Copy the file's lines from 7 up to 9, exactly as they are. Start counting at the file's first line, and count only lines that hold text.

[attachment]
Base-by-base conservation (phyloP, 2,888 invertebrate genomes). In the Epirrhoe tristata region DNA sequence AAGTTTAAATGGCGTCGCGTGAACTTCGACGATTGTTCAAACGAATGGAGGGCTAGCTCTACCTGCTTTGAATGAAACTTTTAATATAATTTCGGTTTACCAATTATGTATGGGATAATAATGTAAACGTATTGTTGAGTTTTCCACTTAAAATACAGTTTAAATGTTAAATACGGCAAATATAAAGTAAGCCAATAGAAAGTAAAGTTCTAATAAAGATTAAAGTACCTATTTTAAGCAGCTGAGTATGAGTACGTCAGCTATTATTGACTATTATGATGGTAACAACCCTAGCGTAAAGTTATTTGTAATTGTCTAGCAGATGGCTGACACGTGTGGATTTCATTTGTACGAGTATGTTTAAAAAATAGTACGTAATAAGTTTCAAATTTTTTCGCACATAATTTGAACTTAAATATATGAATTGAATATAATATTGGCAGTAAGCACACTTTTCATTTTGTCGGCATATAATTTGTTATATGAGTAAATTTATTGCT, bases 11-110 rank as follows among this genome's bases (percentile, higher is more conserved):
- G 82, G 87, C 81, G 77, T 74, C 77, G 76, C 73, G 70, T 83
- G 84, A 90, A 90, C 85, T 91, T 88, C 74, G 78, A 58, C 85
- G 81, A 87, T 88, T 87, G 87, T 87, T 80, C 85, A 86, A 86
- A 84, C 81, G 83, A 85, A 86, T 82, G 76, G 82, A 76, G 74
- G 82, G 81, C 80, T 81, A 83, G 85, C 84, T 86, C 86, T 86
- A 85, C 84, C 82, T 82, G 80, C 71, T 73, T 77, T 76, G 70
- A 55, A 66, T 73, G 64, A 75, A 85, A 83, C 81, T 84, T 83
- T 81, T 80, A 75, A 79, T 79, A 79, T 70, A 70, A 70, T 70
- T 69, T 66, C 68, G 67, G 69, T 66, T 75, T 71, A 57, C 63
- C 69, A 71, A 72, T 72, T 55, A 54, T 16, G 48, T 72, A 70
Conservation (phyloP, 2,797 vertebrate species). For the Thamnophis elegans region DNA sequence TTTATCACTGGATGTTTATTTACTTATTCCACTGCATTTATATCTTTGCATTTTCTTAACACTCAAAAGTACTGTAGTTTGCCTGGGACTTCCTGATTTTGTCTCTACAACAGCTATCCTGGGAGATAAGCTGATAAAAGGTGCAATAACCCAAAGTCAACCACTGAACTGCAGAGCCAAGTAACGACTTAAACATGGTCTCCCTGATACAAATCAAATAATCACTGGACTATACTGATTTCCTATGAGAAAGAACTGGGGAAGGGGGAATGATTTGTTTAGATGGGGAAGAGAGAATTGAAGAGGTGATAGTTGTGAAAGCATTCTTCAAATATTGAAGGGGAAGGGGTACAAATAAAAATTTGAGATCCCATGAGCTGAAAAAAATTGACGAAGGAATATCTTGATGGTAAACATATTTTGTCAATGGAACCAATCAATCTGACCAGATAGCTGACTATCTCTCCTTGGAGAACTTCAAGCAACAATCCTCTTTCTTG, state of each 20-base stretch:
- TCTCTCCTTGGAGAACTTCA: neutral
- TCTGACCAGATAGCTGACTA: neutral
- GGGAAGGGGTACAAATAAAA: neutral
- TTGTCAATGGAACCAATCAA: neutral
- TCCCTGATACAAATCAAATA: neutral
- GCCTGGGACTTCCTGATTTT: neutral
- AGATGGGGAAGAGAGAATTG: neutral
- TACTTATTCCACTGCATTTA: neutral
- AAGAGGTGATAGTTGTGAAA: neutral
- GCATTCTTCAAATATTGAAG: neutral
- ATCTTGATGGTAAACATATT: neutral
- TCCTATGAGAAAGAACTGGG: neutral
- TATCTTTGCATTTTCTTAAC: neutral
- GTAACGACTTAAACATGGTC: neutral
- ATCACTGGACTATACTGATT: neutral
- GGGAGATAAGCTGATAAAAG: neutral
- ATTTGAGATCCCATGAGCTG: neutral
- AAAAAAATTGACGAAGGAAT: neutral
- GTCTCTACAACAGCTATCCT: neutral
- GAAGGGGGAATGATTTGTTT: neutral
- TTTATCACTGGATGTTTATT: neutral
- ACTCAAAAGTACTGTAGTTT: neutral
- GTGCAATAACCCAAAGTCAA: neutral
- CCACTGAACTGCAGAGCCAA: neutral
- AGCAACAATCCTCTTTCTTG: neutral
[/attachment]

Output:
- A 85, C 84, C 82, T 82, G 80, C 71, T 73, T 77, T 76, G 70
- A 55, A 66, T 73, G 64, A 75, A 85, A 83, C 81, T 84, T 83
- T 81, T 80, A 75, A 79, T 79, A 79, T 70, A 70, A 70, T 70